Beware of unstructured days.
The way your day is structured is most likely reflected in how you are eating. Lack of structure typically leads to poor food choices. My day is Sunday.
My Sundays are a day where I purposefully plan an “unstructured” day. While this is a great strategy for mental rejuvenation, it has back fired nutritionally. My eating on Sundays has really gotten off schedule and, therefore, off track. I sleep in so I eat breakfast at a different time than I normally do. Then late morning, I decide to spend some time at my favorite coffee shop with some caffeine and a pastry. This ruins the lunch hour. When the evening comes around, my energy is low because I haven’t eaten well. Even if I try to cook and eat a healthy dinner, my body and brain (starved of proper nutrients) are “treated” to a nutritional meltdown. It’s not pretty!
This is a new bit of awareness for me, so my strategies are in their infancy. But my goal is to balance a “carefree” day with structure around proper nutrition. As much as I can, I am going to stick to my regular meal routine on Sundays and allow myself a treat after a proper meal, not instead of it. Our bodies really do need consistent and routine nutrition in order to be at their best.
We may think we have lost control of our weight, but I am pretty sure it is something else that we have lost control of.
That makes me wonder if it is indeed our weight that we have lost control of. Rather, might we have lost control of the center of our lives – what makes us tick, what makes us feel the happiest, what keeps us engaged, what keeps us feeling satisfied and powerful.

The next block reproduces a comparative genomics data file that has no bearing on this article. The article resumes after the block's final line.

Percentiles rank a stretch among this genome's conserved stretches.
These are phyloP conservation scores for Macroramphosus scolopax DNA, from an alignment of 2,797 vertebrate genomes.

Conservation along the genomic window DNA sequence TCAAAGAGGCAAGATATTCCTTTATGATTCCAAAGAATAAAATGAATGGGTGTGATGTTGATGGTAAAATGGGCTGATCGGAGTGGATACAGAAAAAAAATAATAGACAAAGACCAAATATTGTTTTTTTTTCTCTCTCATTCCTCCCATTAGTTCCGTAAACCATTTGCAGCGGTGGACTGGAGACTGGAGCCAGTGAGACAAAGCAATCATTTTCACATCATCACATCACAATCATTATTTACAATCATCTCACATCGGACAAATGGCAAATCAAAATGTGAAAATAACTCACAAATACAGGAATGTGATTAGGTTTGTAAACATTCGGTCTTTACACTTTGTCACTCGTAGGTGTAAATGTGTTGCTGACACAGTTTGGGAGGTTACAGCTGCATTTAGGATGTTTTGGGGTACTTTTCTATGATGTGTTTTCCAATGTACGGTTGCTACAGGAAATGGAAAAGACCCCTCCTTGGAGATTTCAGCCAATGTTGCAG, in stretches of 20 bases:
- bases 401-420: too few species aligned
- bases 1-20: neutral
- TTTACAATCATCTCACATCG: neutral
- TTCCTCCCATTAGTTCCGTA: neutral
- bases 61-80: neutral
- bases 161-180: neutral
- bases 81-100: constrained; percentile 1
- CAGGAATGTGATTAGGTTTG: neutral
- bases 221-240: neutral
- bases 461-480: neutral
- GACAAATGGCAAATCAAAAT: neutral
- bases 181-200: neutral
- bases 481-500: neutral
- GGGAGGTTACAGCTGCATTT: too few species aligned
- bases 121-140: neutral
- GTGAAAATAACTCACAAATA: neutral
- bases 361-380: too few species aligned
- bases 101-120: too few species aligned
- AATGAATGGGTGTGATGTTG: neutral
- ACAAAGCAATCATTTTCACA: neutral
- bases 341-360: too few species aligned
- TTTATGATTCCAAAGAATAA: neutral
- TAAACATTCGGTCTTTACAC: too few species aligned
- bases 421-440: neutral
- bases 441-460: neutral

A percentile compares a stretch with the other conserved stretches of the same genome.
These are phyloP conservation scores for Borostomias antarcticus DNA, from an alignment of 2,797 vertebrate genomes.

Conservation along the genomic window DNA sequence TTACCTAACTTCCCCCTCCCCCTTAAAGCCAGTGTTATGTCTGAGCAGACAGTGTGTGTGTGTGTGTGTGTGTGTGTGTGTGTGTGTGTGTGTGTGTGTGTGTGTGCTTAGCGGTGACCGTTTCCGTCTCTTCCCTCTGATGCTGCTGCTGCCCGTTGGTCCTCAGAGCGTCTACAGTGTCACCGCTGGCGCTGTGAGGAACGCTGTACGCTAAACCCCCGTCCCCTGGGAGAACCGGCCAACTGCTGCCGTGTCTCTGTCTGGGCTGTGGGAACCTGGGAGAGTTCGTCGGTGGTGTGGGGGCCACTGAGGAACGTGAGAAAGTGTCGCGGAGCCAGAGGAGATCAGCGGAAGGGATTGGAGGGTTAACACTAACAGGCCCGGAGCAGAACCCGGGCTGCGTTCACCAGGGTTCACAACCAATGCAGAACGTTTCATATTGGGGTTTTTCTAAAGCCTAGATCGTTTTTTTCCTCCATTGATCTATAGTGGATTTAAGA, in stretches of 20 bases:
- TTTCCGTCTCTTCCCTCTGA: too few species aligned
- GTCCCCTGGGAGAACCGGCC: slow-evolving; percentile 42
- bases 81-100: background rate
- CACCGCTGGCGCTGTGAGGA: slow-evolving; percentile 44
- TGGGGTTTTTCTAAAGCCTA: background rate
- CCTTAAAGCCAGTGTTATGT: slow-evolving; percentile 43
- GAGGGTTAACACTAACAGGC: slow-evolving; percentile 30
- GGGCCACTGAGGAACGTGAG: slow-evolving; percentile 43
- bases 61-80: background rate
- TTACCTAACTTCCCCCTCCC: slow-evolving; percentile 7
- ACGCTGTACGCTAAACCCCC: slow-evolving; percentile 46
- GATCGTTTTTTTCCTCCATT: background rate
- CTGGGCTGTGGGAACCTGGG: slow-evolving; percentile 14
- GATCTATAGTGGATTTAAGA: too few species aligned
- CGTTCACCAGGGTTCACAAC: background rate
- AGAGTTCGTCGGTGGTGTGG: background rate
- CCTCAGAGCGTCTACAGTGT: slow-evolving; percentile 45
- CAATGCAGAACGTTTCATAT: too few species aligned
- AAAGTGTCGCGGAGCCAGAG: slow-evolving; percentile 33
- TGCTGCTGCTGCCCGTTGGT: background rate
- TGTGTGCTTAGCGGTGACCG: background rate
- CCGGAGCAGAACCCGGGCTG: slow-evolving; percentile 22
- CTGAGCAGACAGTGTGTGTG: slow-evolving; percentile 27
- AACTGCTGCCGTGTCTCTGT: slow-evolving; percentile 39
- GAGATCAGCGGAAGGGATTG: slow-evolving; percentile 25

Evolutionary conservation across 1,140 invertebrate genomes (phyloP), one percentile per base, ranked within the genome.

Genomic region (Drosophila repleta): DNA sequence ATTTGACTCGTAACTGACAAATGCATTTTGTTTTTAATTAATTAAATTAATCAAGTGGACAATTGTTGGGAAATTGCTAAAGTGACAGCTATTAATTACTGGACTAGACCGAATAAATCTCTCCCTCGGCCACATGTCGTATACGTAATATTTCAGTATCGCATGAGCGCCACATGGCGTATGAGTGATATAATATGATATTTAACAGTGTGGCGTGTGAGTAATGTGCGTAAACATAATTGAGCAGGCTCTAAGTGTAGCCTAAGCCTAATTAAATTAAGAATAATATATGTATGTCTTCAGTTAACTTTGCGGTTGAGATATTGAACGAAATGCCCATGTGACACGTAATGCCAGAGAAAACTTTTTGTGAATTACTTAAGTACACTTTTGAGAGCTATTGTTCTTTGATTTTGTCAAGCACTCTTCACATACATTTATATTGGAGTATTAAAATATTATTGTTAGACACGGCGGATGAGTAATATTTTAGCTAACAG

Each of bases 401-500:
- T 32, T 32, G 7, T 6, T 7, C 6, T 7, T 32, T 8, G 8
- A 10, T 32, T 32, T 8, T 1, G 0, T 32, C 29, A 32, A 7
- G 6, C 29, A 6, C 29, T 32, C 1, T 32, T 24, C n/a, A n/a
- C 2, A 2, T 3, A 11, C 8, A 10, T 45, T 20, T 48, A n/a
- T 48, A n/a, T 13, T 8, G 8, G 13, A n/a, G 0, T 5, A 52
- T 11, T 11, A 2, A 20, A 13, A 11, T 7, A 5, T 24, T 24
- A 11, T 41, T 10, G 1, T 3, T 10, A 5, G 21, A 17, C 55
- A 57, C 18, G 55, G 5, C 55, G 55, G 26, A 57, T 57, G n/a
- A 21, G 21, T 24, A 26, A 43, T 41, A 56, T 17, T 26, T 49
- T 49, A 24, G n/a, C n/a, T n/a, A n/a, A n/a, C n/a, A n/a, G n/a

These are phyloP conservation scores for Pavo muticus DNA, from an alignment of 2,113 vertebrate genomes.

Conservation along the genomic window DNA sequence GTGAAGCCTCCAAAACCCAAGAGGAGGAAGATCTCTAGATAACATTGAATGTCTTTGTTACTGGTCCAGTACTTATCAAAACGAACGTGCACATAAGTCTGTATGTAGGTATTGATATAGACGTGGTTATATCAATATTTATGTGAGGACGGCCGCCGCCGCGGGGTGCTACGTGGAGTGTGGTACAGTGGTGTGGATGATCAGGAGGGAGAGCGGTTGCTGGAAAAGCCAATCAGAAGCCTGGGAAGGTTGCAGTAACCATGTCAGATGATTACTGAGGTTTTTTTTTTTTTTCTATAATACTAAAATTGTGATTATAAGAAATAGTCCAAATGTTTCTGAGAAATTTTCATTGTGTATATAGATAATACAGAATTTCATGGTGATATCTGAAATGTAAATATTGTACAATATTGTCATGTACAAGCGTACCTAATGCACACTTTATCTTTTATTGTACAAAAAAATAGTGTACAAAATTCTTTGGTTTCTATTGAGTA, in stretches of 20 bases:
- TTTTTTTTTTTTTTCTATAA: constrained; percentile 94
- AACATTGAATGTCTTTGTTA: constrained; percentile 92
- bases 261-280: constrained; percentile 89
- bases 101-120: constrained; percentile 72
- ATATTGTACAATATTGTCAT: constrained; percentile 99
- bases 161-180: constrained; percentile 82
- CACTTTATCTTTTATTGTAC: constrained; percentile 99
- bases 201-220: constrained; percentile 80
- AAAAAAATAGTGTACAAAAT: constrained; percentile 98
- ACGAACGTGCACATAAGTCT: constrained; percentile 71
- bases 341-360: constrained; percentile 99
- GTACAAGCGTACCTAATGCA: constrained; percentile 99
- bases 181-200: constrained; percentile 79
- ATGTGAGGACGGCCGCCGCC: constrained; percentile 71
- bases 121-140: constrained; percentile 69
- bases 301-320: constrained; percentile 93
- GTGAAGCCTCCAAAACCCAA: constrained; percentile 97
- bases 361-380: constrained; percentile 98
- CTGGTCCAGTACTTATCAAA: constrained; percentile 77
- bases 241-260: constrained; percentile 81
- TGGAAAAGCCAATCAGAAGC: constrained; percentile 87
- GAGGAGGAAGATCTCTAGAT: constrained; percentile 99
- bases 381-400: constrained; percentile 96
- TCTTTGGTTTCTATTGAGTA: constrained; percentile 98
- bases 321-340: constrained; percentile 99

The number one reason I hear as to why someone cannot get the weight off is that they don’t have time to take care of themselves. That makes me wonder if it is indeed our weight that we have lost control of. Rather, might we have lost control of the center of our lives – what makes us tick, what makes us feel the happiest, what keeps us engaged, what keeps us feeling satisfied and powerful.
I find it is all too easy to lose control of the pace of my life. Being able to have rhythm and pace in my schedule are absolute requirements for me to be at my best. They are pretty much at the core of my internal operating system. It doesn’t mean that I can’t handle disruptions; I can ride almost any wave that comes my way. But it has to be my ride in order for me to stay centered. It is way too easy for me to jump onto someone else’s wave and try to ride it. If you have read a number of my blogs, you may recognize this as a recurring theme. When I start to march to someone else’s drum beat (sticking with the fun cliches), I give up my center. When that happens, my nutritional house comes crashing down.
So if you feel like you have lost control of your weight, take some time to look beyond that feeling. See if there isn’t something else that you have lost control of that is wearing you down, moving you off center, and disrupting your nutritional house.